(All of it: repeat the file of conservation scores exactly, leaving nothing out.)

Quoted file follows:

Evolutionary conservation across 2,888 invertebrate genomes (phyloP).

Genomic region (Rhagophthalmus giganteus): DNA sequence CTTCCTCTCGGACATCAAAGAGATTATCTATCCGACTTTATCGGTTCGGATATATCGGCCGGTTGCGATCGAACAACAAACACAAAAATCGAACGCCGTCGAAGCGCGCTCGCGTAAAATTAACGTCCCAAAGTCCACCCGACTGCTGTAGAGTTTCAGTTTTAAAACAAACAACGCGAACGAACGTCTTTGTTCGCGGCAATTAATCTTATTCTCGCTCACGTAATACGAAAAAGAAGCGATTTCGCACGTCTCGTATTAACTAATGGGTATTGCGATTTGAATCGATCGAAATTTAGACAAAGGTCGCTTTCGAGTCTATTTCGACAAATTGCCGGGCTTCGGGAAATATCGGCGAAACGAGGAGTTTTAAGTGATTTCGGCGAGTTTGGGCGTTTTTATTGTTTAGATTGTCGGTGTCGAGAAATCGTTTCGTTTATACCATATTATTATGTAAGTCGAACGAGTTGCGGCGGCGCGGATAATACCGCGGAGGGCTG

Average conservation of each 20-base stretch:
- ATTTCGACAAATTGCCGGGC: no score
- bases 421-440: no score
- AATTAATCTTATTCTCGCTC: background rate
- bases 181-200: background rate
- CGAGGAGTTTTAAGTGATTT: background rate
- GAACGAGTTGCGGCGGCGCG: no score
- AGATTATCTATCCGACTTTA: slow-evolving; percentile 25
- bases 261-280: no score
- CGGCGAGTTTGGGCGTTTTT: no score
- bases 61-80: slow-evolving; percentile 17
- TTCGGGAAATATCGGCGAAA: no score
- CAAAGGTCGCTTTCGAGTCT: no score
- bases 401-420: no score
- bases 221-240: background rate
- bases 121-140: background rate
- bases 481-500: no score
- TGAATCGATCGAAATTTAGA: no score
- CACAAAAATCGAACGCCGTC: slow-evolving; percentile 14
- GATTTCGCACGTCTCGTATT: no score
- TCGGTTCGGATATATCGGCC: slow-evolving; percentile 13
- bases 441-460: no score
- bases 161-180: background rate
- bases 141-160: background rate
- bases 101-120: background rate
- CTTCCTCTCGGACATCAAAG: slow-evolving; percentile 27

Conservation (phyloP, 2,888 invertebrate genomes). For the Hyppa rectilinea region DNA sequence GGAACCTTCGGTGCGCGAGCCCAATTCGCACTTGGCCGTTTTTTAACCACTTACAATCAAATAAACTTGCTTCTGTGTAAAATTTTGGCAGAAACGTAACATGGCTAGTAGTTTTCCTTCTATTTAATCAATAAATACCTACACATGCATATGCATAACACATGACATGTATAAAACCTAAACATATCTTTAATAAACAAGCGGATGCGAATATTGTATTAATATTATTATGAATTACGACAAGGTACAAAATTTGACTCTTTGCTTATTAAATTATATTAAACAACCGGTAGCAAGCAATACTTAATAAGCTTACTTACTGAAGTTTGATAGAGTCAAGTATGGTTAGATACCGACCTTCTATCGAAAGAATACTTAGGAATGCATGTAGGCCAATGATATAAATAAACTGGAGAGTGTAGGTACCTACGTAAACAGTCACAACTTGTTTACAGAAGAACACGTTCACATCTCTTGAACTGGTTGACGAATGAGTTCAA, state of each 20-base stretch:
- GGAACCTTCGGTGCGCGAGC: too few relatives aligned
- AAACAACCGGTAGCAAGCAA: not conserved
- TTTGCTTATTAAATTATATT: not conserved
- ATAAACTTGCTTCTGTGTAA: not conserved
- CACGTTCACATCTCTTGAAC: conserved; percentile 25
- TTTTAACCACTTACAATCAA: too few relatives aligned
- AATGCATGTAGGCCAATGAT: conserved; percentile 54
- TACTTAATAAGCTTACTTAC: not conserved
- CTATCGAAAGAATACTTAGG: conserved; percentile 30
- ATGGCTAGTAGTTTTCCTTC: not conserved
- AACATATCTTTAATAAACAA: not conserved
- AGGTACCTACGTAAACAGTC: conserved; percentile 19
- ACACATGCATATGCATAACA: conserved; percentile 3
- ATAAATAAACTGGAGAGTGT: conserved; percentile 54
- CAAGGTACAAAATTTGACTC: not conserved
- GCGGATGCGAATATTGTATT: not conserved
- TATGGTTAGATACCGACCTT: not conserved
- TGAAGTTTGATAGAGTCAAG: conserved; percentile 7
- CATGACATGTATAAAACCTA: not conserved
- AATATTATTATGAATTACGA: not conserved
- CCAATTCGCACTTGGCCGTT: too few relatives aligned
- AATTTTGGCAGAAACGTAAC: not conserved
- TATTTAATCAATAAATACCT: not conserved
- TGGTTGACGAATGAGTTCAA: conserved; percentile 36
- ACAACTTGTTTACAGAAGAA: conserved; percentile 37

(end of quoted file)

Evolutionary conservation across 2,888 invertebrate genomes (phyloP).

Genomic region (Rhagophthalmus giganteus): DNA sequence CTTCCTCTCGGACATCAAAGAGATTATCTATCCGACTTTATCGGTTCGGATATATCGGCCGGTTGCGATCGAACAACAAACACAAAAATCGAACGCCGTCGAAGCGCGCTCGCGTAAAATTAACGTCCCAAAGTCCACCCGACTGCTGTAGAGTTTCAGTTTTAAAACAAACAACGCGAACGAACGTCTTTGTTCGCGGCAATTAATCTTATTCTCGCTCACGTAATACGAAAAAGAAGCGATTTCGCACGTCTCGTATTAACTAATGGGTATTGCGATTTGAATCGATCGAAATTTAGACAAAGGTCGCTTTCGAGTCTATTTCGACAAATTGCCGGGCTTCGGGAAATATCGGCGAAACGAGGAGTTTTAAGTGATTTCGGCGAGTTTGGGCGTTTTTATTGTTTAGATTGTCGGTGTCGAGAAATCGTTTCGTTTATACCATATTATTATGTAAGTCGAACGAGTTGCGGCGGCGCGGATAATACCGCGGAGGGCTG

Average conservation of each 20-base stretch:
- ATTTCGACAAATTGCCGGGC: no score
- bases 421-440: no score
- AATTAATCTTATTCTCGCTC: background rate
- bases 181-200: background rate
- CGAGGAGTTTTAAGTGATTT: background rate
- GAACGAGTTGCGGCGGCGCG: no score
- AGATTATCTATCCGACTTTA: slow-evolving; percentile 25
- bases 261-280: no score
- CGGCGAGTTTGGGCGTTTTT: no score
- bases 61-80: slow-evolving; percentile 17
- TTCGGGAAATATCGGCGAAA: no score
- CAAAGGTCGCTTTCGAGTCT: no score
- bases 401-420: no score
- bases 221-240: background rate
- bases 121-140: background rate
- bases 481-500: no score
- TGAATCGATCGAAATTTAGA: no score
- CACAAAAATCGAACGCCGTC: slow-evolving; percentile 14
- GATTTCGCACGTCTCGTATT: no score
- TCGGTTCGGATATATCGGCC: slow-evolving; percentile 13
- bases 441-460: no score
- bases 161-180: background rate
- bases 141-160: background rate
- bases 101-120: background rate
- CTTCCTCTCGGACATCAAAG: slow-evolving; percentile 27

Conservation (phyloP, 2,888 invertebrate genomes). For the Hyppa rectilinea region DNA sequence GGAACCTTCGGTGCGCGAGCCCAATTCGCACTTGGCCGTTTTTTAACCACTTACAATCAAATAAACTTGCTTCTGTGTAAAATTTTGGCAGAAACGTAACATGGCTAGTAGTTTTCCTTCTATTTAATCAATAAATACCTACACATGCATATGCATAACACATGACATGTATAAAACCTAAACATATCTTTAATAAACAAGCGGATGCGAATATTGTATTAATATTATTATGAATTACGACAAGGTACAAAATTTGACTCTTTGCTTATTAAATTATATTAAACAACCGGTAGCAAGCAATACTTAATAAGCTTACTTACTGAAGTTTGATAGAGTCAAGTATGGTTAGATACCGACCTTCTATCGAAAGAATACTTAGGAATGCATGTAGGCCAATGATATAAATAAACTGGAGAGTGTAGGTACCTACGTAAACAGTCACAACTTGTTTACAGAAGAACACGTTCACATCTCTTGAACTGGTTGACGAATGAGTTCAA, state of each 20-base stretch:
- GGAACCTTCGGTGCGCGAGC: too few relatives aligned
- AAACAACCGGTAGCAAGCAA: not conserved
- TTTGCTTATTAAATTATATT: not conserved
- ATAAACTTGCTTCTGTGTAA: not conserved
- CACGTTCACATCTCTTGAAC: conserved; percentile 25
- TTTTAACCACTTACAATCAA: too few relatives aligned
- AATGCATGTAGGCCAATGAT: conserved; percentile 54
- TACTTAATAAGCTTACTTAC: not conserved
- CTATCGAAAGAATACTTAGG: conserved; percentile 30
- ATGGCTAGTAGTTTTCCTTC: not conserved
- AACATATCTTTAATAAACAA: not conserved
- AGGTACCTACGTAAACAGTC: conserved; percentile 19
- ACACATGCATATGCATAACA: conserved; percentile 3
- ATAAATAAACTGGAGAGTGT: conserved; percentile 54
- CAAGGTACAAAATTTGACTC: not conserved
- GCGGATGCGAATATTGTATT: not conserved
- TATGGTTAGATACCGACCTT: not conserved
- TGAAGTTTGATAGAGTCAAG: conserved; percentile 7
- CATGACATGTATAAAACCTA: not conserved
- AATATTATTATGAATTACGA: not conserved
- CCAATTCGCACTTGGCCGTT: too few relatives aligned
- AATTTTGGCAGAAACGTAAC: not conserved
- TATTTAATCAATAAATACCT: not conserved
- TGGTTGACGAATGAGTTCAA: conserved; percentile 36
- ACAACTTGTTTACAGAAGAA: conserved; percentile 37